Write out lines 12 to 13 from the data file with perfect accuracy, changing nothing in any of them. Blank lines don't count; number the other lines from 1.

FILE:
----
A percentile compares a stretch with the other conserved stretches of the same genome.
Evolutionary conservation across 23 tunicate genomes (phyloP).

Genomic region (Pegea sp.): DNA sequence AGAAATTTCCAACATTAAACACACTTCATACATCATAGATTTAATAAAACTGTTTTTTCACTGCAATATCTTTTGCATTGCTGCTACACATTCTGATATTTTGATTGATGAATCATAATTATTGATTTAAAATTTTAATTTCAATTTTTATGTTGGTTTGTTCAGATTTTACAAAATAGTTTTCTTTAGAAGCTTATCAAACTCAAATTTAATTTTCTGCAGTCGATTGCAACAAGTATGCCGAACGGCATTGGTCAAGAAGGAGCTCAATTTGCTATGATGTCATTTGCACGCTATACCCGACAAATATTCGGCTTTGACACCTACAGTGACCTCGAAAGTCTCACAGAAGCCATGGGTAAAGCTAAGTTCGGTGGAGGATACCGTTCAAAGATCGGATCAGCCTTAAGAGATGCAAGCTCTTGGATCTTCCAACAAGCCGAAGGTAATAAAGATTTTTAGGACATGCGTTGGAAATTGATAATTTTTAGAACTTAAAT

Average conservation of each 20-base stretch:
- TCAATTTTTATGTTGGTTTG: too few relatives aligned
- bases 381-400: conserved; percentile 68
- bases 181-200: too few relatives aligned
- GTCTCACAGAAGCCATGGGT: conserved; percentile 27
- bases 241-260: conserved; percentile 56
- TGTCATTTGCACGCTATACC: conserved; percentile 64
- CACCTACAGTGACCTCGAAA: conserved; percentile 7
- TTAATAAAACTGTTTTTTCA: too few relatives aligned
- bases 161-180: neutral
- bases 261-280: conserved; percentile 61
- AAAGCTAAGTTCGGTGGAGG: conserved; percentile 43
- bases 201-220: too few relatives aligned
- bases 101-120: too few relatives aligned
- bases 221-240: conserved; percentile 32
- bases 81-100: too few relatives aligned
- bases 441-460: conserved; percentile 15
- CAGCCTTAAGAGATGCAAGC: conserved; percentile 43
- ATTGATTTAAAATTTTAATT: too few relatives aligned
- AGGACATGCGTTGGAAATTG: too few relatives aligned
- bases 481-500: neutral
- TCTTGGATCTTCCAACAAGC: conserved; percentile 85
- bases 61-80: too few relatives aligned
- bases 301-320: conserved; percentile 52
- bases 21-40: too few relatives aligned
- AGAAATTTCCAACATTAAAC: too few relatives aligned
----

- TTAATAAAACTGTTTTTTCA: too few relatives aligned
- bases 161-180: neutral